World Bank’s new Africa’s Pulse, a twice-yearly analysis of the issues shaping Africa’s economic prospects revealed that Ebola, Terrorism and other risks may pose serious challenge to the projected 5.2% economic growth in Africa.
It said, significant public investment in infrastructure, increased agricultural production and expanding services in African retail, telecoms, transportation, and finance, are expected to continue to boost growth in the region.
This pick-up in growth it said, is expected to occur in a context of lower commodity prices and lower foreign direct investment as a result of subdued global economic conditions.
The World Bank’s Chief Economist for Africa, Francisco Ferreira said, “Overall, Africa is forecast to remain one of the world’s three fastest growing regions and to maintain its impressive 20 years of continuous expansion required preparedness include rising fiscal deficits in a number of countries; economic fallouts from the activities of terrorist groups such as Boko Haram and Al Shabaab and, most urgently, the onslaught of the Ebola epidemic in West Africa.”
A World Bank study of the likely economic impact of Ebola, released last month, suggested that if the virus continues to spread in the three worst-affected countries, its economic impact could grow eight-fold, dealing a potentially catastrophic blow to the already fragile states of Guinea, Liberia and Sierra Leone. The World Bank Group is mobilizing a $400 million financing package for the countries hardest hit by the crisis.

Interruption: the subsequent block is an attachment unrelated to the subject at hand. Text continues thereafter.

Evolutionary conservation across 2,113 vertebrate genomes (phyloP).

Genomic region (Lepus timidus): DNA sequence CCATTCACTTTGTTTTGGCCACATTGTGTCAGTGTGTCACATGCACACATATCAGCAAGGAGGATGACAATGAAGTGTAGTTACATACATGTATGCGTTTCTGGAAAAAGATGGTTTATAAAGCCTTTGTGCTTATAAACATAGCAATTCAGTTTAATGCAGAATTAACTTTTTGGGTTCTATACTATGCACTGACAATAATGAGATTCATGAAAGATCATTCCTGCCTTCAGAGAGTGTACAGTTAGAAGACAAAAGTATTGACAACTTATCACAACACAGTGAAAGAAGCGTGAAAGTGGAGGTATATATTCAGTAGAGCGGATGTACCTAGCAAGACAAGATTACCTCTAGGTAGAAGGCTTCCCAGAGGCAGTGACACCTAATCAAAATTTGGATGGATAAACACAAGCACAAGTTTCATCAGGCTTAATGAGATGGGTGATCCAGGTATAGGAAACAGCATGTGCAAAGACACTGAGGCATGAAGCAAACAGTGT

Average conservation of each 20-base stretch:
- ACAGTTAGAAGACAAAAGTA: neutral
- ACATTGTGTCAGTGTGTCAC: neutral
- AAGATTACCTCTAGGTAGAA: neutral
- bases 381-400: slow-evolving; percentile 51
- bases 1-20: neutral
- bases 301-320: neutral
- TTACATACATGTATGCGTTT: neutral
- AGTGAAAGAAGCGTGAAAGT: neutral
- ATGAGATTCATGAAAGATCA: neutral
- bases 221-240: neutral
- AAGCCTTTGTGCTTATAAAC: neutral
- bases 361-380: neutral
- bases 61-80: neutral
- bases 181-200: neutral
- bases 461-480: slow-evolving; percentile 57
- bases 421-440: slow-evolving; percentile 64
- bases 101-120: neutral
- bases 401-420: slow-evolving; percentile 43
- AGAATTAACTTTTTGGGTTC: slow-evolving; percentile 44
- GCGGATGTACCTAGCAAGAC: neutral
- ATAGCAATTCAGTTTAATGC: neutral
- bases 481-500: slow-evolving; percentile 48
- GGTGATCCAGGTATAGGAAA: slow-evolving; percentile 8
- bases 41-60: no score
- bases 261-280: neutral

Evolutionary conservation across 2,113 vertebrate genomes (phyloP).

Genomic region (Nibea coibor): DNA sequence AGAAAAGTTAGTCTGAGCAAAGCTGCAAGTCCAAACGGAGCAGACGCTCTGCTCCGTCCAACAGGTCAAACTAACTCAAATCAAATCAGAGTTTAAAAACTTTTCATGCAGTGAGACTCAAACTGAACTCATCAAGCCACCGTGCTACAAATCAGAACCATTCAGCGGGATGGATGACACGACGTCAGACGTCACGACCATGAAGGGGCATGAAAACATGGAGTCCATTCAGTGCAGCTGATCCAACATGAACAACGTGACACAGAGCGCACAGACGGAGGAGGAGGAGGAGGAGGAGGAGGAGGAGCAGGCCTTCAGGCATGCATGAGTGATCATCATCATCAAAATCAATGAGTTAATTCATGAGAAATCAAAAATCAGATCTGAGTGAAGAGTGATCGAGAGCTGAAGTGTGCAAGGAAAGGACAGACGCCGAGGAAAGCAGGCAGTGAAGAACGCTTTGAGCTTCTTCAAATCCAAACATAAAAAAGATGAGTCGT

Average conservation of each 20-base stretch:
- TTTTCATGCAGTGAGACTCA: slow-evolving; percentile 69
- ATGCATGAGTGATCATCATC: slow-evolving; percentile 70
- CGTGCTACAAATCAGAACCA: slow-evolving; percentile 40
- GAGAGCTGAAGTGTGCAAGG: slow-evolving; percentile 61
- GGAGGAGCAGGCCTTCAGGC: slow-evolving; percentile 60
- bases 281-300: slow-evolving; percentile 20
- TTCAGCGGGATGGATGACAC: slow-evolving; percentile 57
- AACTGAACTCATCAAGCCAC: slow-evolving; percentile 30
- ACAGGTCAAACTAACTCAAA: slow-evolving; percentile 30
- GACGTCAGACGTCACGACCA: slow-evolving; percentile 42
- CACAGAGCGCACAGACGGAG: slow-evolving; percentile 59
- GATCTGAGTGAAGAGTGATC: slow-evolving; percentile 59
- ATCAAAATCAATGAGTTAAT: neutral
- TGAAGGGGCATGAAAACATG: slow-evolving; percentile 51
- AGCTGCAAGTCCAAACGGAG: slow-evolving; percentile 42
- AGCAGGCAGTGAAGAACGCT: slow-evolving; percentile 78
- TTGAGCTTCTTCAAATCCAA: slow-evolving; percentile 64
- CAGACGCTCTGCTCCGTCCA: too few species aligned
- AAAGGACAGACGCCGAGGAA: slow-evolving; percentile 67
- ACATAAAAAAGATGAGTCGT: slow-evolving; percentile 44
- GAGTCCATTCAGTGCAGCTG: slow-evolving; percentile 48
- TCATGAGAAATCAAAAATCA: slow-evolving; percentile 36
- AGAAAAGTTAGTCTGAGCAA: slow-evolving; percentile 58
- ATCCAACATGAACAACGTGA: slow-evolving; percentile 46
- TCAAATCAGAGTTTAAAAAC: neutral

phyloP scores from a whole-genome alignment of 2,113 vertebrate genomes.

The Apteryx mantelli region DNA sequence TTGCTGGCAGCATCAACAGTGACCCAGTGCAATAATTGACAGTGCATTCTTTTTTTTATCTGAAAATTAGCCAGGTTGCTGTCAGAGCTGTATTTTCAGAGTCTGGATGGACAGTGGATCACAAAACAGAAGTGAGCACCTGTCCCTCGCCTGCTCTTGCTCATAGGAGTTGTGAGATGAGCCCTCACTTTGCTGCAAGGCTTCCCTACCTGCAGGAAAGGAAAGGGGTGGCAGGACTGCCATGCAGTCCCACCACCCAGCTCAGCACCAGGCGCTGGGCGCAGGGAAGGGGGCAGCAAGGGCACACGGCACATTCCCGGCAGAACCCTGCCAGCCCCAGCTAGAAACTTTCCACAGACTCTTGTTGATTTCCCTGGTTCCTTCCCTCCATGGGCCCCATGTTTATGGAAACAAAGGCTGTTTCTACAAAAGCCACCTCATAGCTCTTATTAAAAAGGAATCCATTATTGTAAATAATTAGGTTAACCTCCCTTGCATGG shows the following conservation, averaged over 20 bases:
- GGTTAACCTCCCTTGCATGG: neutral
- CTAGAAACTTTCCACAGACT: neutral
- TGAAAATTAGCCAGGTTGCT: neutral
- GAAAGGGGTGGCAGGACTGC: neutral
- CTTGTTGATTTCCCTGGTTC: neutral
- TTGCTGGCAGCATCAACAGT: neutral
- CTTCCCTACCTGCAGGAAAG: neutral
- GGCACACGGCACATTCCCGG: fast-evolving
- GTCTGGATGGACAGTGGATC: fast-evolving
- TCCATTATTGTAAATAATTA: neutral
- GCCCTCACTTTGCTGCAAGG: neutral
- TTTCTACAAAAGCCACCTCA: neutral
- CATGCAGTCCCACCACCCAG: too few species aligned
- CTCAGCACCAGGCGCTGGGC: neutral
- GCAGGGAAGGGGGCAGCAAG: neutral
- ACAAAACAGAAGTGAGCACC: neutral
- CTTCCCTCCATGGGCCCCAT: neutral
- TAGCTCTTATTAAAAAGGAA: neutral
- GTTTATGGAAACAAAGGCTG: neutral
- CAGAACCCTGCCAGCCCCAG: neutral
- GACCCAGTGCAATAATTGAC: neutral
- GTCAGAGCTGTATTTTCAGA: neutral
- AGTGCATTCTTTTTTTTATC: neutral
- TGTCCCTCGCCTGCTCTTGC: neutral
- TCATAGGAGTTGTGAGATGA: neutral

World Bank said, growth slowed notably in South Africa, the region’s second largest economy, due to structural issues and low investor confidence.
The South African economy expanded a modest 1.0 percent year-on-year in the second quarter of 2014, its lowest growth rate since the 2009 financial crisis. By contrast, economic activity strengthened in Nigeria, the region’s largest economy.
GDP advanced 6.5 percent year-on-year in the second quarter, up from a 6.2 percent expansion in the first quarter.
Growth also remained robust in many of the region’s low-income countries including notably Cote d’Ivoire, Ethiopia, Mozambique, and Tanzania.
In Cote d’Ivoire, for example, a strong increase in cocoa production and rice output boosted agriculture growth and helped to sustain the country’s high growth.
Ethiopia’s robust growth continued to be supported by agriculture, as well, and by public investment, particularly in infrastructure.
Inflation rates edged up in a number of countries, but were more of a concern in the frontier market countries that also sustained large currency depreciations–notably Ghana.
In a few cases, including Ghana and Zambia, the fiscal position remained weak due to increasing current expenditures, led by rising wage bills, and in some cases weaker revenues. Large fiscal deficits are reducing fiscal buffers and affecting these countries’ ability to respond to exogenous shocks.
A World Bank Lead Economist for Africa and co-author of Africa’s Pulse, Punam Chuhan-Pole said, “Nearly two decades of strong growth is transforming Africa’s economies, but the structural change is not what the world expected. The majority of Africa’s jobs continues to be in agriculture and is surging into services – but not into industry and manufacturing.
“The good news is that in Africa this growth in agriculture and the services sector has been more effective in reducing poverty than growth in industry. In the rest of the world, by contrast, industry and services have a larger impact on reducing poverty.”